Embrace The Nonsense: 'Da Da Dance'
People describe Reykjavík as a “tightly knit” city, evoking the image of interweaving threads crossing paths, individuals joining to create a whole. But the deeper you weave into the culture, the more tangled things become. You find yourself in something less like a neatly knitted scarf from Kiosk and more like a matted wad of yarn that has been thrown repeatedly into a windstorm. It’s a mess. A beautiful and ruthless mess. Maybe the metaphor of a collage is more apt. The idea of a patchwork of projects, overlapping and layering—itself upon itself. Never lacking and never really complete.
Though Picasso and the cubists were the first to bring collage technique into the realm of fine art, the Dadasists followed shortly thereafter, though using the form to entirely different ends. They abandoned the pretense of recognizable objects for abstract constructions and subverted long-defining elements of artistic practice like control and intentionality in favor of distortion and nonsense.
Sveinbjörn Thorarensen is a recurring pattern in the patchwork of Reykjavík’s culture collage. As a solo producer he’s Hermigervill. On the afternoon that I meet him, in the basement headquarters of the Icelandic Dance Company, he has three gigs lined up after our interview—a show at Mengi, a TV appearance with FM Belfast, and another show with Red Bull Music Academy at Húrra. The last time I saw him he was banging his head against a piano and hypnotizing the Reykjavík City Theatre crowd with his theramin. Sveinbjörn is the sound designer for the Icelandic Dance Company’s current production, Da Da Dans.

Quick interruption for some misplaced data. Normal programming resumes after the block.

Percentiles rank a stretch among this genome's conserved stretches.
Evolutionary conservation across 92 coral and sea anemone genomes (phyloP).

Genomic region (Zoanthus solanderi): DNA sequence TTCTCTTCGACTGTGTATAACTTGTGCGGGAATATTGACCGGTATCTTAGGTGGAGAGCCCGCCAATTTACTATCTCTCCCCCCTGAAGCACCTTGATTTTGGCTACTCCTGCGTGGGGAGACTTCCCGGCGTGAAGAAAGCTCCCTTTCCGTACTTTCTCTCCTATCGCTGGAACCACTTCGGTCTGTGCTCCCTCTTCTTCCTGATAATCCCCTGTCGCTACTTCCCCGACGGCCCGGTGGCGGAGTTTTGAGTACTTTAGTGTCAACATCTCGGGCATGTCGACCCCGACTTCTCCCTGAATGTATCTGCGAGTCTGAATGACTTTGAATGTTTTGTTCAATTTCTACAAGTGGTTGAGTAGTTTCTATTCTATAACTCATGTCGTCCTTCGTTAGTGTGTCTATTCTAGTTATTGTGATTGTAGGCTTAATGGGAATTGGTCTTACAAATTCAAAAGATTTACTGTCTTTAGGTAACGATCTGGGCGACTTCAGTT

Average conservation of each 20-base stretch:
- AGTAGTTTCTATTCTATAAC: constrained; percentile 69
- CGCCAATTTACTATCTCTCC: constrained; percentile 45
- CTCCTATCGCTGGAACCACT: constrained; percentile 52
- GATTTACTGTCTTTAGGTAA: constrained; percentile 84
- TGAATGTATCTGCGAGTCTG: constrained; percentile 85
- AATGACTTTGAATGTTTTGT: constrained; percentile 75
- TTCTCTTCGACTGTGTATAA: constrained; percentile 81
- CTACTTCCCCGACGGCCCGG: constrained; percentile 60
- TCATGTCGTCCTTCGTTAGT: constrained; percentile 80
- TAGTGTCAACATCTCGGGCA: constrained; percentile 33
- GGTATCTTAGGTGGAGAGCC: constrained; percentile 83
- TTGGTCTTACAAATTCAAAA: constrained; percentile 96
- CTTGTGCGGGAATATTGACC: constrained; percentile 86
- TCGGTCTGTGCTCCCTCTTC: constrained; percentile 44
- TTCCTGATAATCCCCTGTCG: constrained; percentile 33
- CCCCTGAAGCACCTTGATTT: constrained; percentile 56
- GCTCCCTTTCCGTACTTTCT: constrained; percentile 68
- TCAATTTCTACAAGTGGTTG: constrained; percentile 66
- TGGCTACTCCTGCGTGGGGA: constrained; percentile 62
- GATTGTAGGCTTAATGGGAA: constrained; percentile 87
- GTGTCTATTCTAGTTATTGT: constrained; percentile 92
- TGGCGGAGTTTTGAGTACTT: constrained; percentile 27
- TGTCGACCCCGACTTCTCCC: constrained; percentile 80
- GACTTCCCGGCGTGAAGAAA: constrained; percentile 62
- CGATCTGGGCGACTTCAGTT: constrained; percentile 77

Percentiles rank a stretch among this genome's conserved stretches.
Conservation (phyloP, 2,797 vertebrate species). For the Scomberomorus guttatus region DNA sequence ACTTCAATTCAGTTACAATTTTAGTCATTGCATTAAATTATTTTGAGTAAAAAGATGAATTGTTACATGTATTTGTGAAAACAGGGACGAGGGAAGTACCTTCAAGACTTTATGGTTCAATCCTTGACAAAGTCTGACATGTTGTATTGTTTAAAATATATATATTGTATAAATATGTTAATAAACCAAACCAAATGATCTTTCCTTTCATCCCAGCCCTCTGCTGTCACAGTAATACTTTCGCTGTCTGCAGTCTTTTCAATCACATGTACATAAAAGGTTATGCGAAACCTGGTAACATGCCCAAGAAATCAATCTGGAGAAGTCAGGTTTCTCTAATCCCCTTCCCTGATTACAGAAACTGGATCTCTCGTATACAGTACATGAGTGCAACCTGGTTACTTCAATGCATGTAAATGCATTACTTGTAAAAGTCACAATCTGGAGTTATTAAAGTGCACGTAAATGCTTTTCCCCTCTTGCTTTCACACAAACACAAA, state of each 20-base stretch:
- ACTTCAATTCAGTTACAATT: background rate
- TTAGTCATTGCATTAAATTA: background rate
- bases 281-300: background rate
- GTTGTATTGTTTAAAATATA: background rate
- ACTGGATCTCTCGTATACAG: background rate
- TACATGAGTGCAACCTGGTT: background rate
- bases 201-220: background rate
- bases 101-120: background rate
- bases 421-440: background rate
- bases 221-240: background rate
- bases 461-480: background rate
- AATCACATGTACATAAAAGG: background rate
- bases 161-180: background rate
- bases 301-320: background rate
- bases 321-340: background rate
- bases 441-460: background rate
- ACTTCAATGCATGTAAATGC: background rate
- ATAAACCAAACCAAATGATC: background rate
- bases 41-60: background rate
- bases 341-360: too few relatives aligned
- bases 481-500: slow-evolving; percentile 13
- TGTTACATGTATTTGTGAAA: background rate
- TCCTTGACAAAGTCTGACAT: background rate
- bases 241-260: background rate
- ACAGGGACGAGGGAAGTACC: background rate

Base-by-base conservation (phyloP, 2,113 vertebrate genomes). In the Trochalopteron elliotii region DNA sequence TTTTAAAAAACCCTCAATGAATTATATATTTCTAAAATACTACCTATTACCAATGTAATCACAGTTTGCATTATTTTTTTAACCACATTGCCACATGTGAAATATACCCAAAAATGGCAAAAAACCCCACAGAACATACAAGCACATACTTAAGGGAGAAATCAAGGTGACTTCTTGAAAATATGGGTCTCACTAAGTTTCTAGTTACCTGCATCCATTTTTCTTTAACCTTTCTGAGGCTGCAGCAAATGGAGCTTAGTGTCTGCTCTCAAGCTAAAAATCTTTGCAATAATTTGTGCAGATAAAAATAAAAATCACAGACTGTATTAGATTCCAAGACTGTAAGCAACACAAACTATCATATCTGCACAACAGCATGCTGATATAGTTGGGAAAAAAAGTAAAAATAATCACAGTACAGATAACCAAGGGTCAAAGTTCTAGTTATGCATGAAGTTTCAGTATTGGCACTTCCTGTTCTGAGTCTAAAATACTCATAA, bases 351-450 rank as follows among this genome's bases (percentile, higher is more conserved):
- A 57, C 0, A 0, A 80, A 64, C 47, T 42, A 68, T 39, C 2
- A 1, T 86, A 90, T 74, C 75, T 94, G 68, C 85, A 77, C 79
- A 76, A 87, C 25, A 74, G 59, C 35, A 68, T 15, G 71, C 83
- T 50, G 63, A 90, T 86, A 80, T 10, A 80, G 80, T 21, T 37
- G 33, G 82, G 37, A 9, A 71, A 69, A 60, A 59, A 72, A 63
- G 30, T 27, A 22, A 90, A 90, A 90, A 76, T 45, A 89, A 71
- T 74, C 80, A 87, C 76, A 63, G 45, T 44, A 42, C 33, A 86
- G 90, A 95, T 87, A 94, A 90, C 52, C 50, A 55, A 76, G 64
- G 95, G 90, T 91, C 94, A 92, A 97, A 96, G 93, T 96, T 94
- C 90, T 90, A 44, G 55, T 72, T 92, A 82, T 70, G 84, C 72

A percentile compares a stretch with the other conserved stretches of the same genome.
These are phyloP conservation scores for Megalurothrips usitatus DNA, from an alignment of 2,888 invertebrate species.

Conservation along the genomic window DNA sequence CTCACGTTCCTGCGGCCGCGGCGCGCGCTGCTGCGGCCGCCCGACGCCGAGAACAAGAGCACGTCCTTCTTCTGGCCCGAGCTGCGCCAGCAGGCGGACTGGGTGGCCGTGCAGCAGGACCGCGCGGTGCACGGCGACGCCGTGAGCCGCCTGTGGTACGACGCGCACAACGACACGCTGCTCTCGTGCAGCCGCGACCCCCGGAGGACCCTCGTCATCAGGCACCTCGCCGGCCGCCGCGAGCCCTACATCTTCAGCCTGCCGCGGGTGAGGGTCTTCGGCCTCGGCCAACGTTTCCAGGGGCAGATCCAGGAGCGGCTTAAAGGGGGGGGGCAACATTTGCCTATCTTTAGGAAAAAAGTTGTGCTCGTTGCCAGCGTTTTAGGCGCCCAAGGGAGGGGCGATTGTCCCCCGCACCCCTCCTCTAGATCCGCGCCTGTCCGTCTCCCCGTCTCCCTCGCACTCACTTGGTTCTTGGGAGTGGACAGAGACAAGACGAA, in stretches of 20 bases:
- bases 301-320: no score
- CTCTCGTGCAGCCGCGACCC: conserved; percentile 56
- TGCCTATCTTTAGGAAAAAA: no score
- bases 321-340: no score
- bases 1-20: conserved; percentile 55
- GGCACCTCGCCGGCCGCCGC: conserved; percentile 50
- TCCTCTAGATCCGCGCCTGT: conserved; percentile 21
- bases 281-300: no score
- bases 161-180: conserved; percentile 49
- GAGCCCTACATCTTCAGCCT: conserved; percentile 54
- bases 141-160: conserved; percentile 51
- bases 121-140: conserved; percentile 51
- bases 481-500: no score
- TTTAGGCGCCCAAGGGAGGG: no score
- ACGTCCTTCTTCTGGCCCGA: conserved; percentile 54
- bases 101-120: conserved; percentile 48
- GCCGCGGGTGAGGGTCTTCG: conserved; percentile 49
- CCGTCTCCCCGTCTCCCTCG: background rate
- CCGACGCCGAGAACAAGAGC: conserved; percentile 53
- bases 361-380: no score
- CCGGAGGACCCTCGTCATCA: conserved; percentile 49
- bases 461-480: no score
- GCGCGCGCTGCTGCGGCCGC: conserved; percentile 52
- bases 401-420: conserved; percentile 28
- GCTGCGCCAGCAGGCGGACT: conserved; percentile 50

The show was choreographed by Inga Huld and Rósa Ómarsdóttir, an up-and-coming duo who made a name for themselves last year with the award-winning co-production of ‘The Valley.’ Ásgeir Magnússon, one of four principal dancers in the piece, has been dancing professionally for the last ten years, and with the Icelandic Dance company for the last six. “It’s amazing to work with Inga and Rósa,” he tells me. “They are new choreographers,”—Da Da Dans is only their second major production together—“but they have a profound knowledge of what a dancer needs, of how to interact with dancers. And they know what they want. They are confident. They allow for flexibility, but are confident in their structure.”
Flexibility within the structure seems to permeate the piece. The sound is controlled live, Sveinbjörn keeps a close eye on the dancers from off-stage, producing and reacting to their movements. “I’m back there tuning and turning,” he says, whirling his arms out like a DJ-robot on the fritz, “it’s like it’s own dance back there.” Though the performance is tightly choreographed and fine-tuned, the fact that Sveinbjörn is present and acting with the sound is a refreshing piece, Ásgeir adds. “It allows a freedom, as a dancer, to maybe linger in something a little longer…”
One doesn’t need to have a classical training in dance to reap the entertainment value and appreciation for the piece. “We are trained in the viewer’s process,” Ásgeir notes, “from cinema to television…the dance is not just about the dance, it’s about creating something visual.” The performance itself is a collage of instances, it does not appear to have one line of narrative but rather bounces in and out of situations, manipulating props, swerving through soundscapes, playing with poetics and, as Ásgeir describes it, “embracing the nonsense.”